Many changes, including bug fixes and documentation improvements can be implemented and reviewed via the normal GitHub pull request workflow.
Some changes though are “substantial”, and we ask that these be put through a bit of a design process and produce a consensus among the Kadalu community and the [sub-team]s.
The “RFC” (request for comments) process is intended to provide a consistent and controlled path for new features to enter the Kadalu echosystem, so that all stakeholders can be confident about the direction the community.
You need to follow this process if you intend to make “substantial” changes to repos in github/kadalu organization, or the RFC process itself. What constitutes a “substantial” change is evolving based on community norms and varies depending on what part of the ecosystem you are proposing to change, but may include the following.
Some changes do not require an RFC:
If you submit a pull request to implement a new feature without going through the RFC process, it may be closed with a polite request to submit an RFC first.
It’s often helpful to get feedback on your concept before diving into the level of API design detail required for an RFC. You may open an issue on this repo to start a high-level discussion, with the goal of eventually formulating an RFC pull request with the specific implementation design. We also highly recommend sharing drafts of RFCs in #dev-rfc on the Kadalu Slack channel for early feedback.
In short, to get a major feature added to Kadalu, one must first get the RFC merged into the RFC repo as a markdown file. At that point the RFC is ‘active’ and may be implemented with the goal of eventual inclusion into Kadalu.
0000-template.md, for deprecation RFCs it is
deprecation-template.md. Copy the template file to
text/0000-my-feature.md, where ‘my-feature’ is descriptive. Don’t assign an RFC number yet.
Once an RFC becomes active the relevant teams will plan the feature and create issues in the relevant repositories. Becoming ‘active’ is not a rubber stamp, and in particular still does not mean the feature will ultimately be merged; it does mean that the core team has agreed to it in principle and are amenable to merging it.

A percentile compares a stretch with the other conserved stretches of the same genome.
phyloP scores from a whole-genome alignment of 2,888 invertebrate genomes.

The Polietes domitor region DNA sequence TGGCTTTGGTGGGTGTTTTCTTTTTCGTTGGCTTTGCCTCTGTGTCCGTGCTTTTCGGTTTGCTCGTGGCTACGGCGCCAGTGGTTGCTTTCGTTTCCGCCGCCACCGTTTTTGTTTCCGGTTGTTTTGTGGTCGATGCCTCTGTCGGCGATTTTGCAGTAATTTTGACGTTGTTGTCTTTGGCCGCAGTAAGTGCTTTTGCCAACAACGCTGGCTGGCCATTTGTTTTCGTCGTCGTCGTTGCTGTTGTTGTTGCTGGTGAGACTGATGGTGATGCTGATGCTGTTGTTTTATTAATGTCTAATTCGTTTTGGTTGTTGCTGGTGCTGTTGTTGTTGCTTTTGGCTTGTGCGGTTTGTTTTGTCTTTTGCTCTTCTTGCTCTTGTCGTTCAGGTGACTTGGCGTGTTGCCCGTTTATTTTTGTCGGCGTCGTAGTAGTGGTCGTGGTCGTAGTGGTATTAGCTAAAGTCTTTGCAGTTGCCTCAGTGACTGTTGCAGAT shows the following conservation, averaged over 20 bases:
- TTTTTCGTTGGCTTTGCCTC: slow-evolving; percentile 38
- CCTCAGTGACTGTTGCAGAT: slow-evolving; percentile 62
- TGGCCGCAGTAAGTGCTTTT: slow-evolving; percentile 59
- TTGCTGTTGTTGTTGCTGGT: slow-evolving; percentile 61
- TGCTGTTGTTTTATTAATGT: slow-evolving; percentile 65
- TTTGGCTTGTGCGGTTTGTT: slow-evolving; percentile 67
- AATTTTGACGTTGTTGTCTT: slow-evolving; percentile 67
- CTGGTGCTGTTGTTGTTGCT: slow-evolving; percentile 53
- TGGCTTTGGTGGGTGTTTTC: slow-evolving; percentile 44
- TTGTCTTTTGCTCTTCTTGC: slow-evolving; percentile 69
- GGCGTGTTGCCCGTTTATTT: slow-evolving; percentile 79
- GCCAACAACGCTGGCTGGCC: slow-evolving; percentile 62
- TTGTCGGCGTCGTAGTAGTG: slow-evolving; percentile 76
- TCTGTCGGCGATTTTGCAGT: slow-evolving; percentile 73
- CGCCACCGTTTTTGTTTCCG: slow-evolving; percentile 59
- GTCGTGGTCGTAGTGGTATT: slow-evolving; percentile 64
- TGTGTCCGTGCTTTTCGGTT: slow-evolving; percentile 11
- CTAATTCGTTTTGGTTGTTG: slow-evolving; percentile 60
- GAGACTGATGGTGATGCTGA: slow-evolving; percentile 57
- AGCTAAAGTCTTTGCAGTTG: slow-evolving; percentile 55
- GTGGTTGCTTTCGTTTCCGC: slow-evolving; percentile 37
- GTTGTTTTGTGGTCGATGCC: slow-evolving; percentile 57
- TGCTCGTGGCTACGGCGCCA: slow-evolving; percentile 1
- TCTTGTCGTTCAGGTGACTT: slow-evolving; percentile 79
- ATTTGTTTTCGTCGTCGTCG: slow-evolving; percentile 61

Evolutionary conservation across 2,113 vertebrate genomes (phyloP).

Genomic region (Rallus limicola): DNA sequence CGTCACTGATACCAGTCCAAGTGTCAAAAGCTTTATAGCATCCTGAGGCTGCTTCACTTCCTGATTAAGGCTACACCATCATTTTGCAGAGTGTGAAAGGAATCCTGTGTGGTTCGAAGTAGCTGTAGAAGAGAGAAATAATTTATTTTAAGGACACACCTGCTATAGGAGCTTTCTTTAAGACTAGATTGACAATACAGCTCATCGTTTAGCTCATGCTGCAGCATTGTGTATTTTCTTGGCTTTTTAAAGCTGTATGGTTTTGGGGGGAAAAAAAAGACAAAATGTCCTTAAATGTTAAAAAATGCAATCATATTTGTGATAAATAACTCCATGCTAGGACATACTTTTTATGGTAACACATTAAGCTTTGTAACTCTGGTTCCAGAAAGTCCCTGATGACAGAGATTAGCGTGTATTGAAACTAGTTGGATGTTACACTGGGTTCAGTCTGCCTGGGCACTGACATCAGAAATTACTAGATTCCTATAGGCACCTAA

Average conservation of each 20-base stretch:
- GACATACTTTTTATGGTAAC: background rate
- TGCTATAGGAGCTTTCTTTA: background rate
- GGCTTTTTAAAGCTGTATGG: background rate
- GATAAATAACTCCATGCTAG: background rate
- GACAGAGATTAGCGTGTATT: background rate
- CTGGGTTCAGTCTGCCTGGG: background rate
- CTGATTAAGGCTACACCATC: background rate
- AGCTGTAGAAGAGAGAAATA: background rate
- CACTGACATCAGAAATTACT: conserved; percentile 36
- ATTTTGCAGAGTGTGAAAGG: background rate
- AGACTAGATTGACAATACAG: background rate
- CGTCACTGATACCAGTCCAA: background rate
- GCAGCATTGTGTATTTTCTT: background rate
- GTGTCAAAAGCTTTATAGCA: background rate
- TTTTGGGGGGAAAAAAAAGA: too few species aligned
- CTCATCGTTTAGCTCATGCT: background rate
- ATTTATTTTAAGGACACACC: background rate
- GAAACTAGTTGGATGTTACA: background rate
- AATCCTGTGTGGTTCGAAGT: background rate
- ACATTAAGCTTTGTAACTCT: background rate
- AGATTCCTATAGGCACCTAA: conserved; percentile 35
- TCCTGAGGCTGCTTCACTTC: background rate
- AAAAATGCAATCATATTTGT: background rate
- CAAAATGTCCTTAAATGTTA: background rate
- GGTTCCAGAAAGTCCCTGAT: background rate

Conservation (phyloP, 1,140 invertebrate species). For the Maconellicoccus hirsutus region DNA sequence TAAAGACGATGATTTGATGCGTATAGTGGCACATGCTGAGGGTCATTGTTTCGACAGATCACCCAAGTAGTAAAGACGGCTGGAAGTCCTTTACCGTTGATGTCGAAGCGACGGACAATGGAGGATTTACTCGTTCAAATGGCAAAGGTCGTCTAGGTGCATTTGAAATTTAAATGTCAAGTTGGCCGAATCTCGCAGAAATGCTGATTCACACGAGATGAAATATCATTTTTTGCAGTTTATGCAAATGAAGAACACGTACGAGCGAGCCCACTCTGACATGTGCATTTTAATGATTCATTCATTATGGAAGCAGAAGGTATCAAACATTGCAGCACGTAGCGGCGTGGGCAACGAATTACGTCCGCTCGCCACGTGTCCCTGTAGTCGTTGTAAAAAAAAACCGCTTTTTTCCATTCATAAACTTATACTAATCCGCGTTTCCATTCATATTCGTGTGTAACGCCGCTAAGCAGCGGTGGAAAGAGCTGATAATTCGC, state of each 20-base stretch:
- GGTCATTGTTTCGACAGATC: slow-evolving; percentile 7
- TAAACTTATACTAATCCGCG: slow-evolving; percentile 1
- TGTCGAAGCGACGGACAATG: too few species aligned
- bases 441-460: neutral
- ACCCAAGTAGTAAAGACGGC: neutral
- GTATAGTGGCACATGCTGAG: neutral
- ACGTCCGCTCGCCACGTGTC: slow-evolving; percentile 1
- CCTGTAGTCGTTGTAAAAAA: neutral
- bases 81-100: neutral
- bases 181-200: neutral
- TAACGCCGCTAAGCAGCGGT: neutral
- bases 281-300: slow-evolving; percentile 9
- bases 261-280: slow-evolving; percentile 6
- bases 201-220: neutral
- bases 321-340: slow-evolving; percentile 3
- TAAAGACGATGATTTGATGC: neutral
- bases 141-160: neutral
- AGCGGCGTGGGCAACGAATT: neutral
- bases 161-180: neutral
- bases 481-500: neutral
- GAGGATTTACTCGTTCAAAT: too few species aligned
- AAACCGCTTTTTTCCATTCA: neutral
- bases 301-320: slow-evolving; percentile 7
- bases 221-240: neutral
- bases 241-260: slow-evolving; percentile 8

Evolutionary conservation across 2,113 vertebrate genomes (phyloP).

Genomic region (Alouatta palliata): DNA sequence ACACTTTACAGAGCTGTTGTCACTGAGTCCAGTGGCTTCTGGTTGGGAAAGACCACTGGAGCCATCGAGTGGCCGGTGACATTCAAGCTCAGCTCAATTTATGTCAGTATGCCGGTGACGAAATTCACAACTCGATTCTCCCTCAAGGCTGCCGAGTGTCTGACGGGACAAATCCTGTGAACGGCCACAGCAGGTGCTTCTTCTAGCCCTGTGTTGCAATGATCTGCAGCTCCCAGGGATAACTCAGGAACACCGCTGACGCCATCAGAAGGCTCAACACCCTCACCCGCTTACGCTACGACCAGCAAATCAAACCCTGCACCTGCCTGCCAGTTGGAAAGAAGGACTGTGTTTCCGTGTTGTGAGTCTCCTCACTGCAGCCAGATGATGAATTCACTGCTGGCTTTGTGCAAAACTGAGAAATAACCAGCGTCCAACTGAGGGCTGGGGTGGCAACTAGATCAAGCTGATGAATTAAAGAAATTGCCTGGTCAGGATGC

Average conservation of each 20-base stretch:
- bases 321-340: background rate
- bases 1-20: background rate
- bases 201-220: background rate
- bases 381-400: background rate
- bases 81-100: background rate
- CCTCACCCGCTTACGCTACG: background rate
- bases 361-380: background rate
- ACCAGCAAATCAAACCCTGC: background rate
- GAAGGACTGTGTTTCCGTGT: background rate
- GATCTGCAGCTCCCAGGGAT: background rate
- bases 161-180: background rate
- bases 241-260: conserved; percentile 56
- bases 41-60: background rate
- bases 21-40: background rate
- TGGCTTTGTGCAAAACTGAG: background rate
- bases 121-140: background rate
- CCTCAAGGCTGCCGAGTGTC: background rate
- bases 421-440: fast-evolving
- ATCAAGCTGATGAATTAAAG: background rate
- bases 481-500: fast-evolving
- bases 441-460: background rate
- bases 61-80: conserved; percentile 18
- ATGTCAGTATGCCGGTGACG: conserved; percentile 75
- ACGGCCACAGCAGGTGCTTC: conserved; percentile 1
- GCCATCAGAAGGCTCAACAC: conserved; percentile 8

Furthermore, the fact that a given RFC has been accepted and is ‘active’ implies nothing about what priority is assigned to its implementation, nor whether anybody is currently working on it.
Modifications to active RFC’s can be done in followup PR’s. We strive to write each RFC in a manner that it will reflect the final design of the feature; but the nature of the process means that we cannot expect every merged RFC to actually reflect what the end result will be at the time of the next major release; therefore we try to keep each RFC document somewhat in sync with the feature as planned, tracking such changes via followup pull requests to the document.
The author of an RFC is not obligated to implement it. Of course, the RFC author (like any other developer) is welcome to post an implementation for review after the RFC has been accepted.
If you are interested in working on the implementation for an ‘active’ RFC, but cannot determine if someone else is already working on it, feel free to ask (e.g. by leaving a comment on the associated issue).
Each core team is responsible for reviewing open RFCs. The team must ensure that if an RFC is relevant to their team’s responsibilities the team is correctly specified in the ‘Relevant Team(s)’ section of the RFC front-matter. The team must also ensure that each RFC addresses any consequences, changes, or work required in the team’s area of responsibility.
As it is with the wider community, the RFC process is the time for teams and team members to push back on, encourage, refine, or otherwise comment on proposals.
@kadaluioabout the FCP
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